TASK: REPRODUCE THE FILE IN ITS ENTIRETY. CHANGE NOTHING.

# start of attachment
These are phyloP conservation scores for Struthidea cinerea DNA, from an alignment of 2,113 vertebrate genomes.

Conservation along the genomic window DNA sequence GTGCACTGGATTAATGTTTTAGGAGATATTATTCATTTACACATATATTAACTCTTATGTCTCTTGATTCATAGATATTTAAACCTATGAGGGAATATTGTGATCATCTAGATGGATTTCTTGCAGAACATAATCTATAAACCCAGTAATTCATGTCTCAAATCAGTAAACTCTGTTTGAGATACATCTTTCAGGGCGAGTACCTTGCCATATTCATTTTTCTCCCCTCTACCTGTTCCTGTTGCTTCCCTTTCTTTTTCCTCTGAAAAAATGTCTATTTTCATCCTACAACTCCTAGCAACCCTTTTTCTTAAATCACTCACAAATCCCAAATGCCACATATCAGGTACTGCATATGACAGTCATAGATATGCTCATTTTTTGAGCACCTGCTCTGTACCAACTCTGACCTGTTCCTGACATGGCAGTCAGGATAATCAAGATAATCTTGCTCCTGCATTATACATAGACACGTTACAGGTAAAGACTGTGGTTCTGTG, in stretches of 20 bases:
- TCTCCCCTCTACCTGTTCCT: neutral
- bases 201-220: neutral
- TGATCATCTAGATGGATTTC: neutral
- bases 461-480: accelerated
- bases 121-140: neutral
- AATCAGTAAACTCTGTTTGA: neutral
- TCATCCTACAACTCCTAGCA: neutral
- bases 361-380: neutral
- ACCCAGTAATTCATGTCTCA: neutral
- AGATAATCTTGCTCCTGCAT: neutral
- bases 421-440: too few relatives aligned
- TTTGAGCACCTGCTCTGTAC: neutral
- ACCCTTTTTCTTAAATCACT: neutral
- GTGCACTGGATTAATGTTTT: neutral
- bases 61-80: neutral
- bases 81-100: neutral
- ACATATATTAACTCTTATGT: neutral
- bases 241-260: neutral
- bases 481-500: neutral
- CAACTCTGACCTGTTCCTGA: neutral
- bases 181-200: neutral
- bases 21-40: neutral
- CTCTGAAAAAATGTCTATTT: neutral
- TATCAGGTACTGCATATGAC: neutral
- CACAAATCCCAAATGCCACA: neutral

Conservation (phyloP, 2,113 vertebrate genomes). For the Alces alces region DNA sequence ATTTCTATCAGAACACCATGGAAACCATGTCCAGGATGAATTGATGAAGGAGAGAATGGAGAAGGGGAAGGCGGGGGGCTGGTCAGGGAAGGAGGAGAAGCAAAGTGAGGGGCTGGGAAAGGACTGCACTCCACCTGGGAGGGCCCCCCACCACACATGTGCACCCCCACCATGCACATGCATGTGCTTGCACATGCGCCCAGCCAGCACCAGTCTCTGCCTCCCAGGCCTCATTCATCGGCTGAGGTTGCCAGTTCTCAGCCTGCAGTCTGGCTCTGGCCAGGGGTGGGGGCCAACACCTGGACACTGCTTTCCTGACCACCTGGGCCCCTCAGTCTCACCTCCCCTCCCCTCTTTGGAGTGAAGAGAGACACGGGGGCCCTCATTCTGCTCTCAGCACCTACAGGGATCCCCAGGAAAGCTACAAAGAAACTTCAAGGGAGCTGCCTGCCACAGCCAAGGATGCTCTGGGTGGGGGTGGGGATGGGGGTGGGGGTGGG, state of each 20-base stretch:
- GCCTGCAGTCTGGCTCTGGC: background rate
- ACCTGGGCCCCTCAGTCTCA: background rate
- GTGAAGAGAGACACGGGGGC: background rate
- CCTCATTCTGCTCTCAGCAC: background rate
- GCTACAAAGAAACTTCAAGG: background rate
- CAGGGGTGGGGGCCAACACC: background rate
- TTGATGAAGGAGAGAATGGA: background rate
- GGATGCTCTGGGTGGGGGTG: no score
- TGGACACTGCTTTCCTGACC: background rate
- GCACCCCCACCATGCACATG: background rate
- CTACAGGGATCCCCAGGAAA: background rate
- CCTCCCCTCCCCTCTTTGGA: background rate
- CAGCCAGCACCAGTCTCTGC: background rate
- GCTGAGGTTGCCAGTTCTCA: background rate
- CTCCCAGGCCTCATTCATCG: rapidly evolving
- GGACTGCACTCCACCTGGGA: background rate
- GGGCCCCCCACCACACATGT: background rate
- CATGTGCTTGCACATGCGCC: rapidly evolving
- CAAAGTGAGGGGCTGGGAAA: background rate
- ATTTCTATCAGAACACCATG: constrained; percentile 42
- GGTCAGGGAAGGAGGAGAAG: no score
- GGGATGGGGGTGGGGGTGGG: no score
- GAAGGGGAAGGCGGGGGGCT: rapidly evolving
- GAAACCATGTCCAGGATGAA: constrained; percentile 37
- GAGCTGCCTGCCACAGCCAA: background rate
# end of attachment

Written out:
These are phyloP conservation scores for Struthidea cinerea DNA, from an alignment of 2,113 vertebrate genomes.

Conservation along the genomic window DNA sequence GTGCACTGGATTAATGTTTTAGGAGATATTATTCATTTACACATATATTAACTCTTATGTCTCTTGATTCATAGATATTTAAACCTATGAGGGAATATTGTGATCATCTAGATGGATTTCTTGCAGAACATAATCTATAAACCCAGTAATTCATGTCTCAAATCAGTAAACTCTGTTTGAGATACATCTTTCAGGGCGAGTACCTTGCCATATTCATTTTTCTCCCCTCTACCTGTTCCTGTTGCTTCCCTTTCTTTTTCCTCTGAAAAAATGTCTATTTTCATCCTACAACTCCTAGCAACCCTTTTTCTTAAATCACTCACAAATCCCAAATGCCACATATCAGGTACTGCATATGACAGTCATAGATATGCTCATTTTTTGAGCACCTGCTCTGTACCAACTCTGACCTGTTCCTGACATGGCAGTCAGGATAATCAAGATAATCTTGCTCCTGCATTATACATAGACACGTTACAGGTAAAGACTGTGGTTCTGTG, in stretches of 20 bases:
- TCTCCCCTCTACCTGTTCCT: neutral
- bases 201-220: neutral
- TGATCATCTAGATGGATTTC: neutral
- bases 461-480: accelerated
- bases 121-140: neutral
- AATCAGTAAACTCTGTTTGA: neutral
- TCATCCTACAACTCCTAGCA: neutral
- bases 361-380: neutral
- ACCCAGTAATTCATGTCTCA: neutral
- AGATAATCTTGCTCCTGCAT: neutral
- bases 421-440: too few relatives aligned
- TTTGAGCACCTGCTCTGTAC: neutral
- ACCCTTTTTCTTAAATCACT: neutral
- GTGCACTGGATTAATGTTTT: neutral
- bases 61-80: neutral
- bases 81-100: neutral
- ACATATATTAACTCTTATGT: neutral
- bases 241-260: neutral
- bases 481-500: neutral
- CAACTCTGACCTGTTCCTGA: neutral
- bases 181-200: neutral
- bases 21-40: neutral
- CTCTGAAAAAATGTCTATTT: neutral
- TATCAGGTACTGCATATGAC: neutral
- CACAAATCCCAAATGCCACA: neutral

Conservation (phyloP, 2,113 vertebrate genomes). For the Alces alces region DNA sequence ATTTCTATCAGAACACCATGGAAACCATGTCCAGGATGAATTGATGAAGGAGAGAATGGAGAAGGGGAAGGCGGGGGGCTGGTCAGGGAAGGAGGAGAAGCAAAGTGAGGGGCTGGGAAAGGACTGCACTCCACCTGGGAGGGCCCCCCACCACACATGTGCACCCCCACCATGCACATGCATGTGCTTGCACATGCGCCCAGCCAGCACCAGTCTCTGCCTCCCAGGCCTCATTCATCGGCTGAGGTTGCCAGTTCTCAGCCTGCAGTCTGGCTCTGGCCAGGGGTGGGGGCCAACACCTGGACACTGCTTTCCTGACCACCTGGGCCCCTCAGTCTCACCTCCCCTCCCCTCTTTGGAGTGAAGAGAGACACGGGGGCCCTCATTCTGCTCTCAGCACCTACAGGGATCCCCAGGAAAGCTACAAAGAAACTTCAAGGGAGCTGCCTGCCACAGCCAAGGATGCTCTGGGTGGGGGTGGGGATGGGGGTGGGGGTGGG, state of each 20-base stretch:
- GCCTGCAGTCTGGCTCTGGC: background rate
- ACCTGGGCCCCTCAGTCTCA: background rate
- GTGAAGAGAGACACGGGGGC: background rate
- CCTCATTCTGCTCTCAGCAC: background rate
- GCTACAAAGAAACTTCAAGG: background rate
- CAGGGGTGGGGGCCAACACC: background rate
- TTGATGAAGGAGAGAATGGA: background rate
- GGATGCTCTGGGTGGGGGTG: no score
- TGGACACTGCTTTCCTGACC: background rate
- GCACCCCCACCATGCACATG: background rate
- CTACAGGGATCCCCAGGAAA: background rate
- CCTCCCCTCCCCTCTTTGGA: background rate
- CAGCCAGCACCAGTCTCTGC: background rate
- GCTGAGGTTGCCAGTTCTCA: background rate
- CTCCCAGGCCTCATTCATCG: rapidly evolving
- GGACTGCACTCCACCTGGGA: background rate
- GGGCCCCCCACCACACATGT: background rate
- CATGTGCTTGCACATGCGCC: rapidly evolving
- CAAAGTGAGGGGCTGGGAAA: background rate
- ATTTCTATCAGAACACCATG: constrained; percentile 42
- GGTCAGGGAAGGAGGAGAAG: no score
- GGGATGGGGGTGGGGGTGGG: no score
- GAAGGGGAAGGCGGGGGGCT: rapidly evolving
- GAAACCATGTCCAGGATGAA: constrained; percentile 37
- GAGCTGCCTGCCACAGCCAA: background rate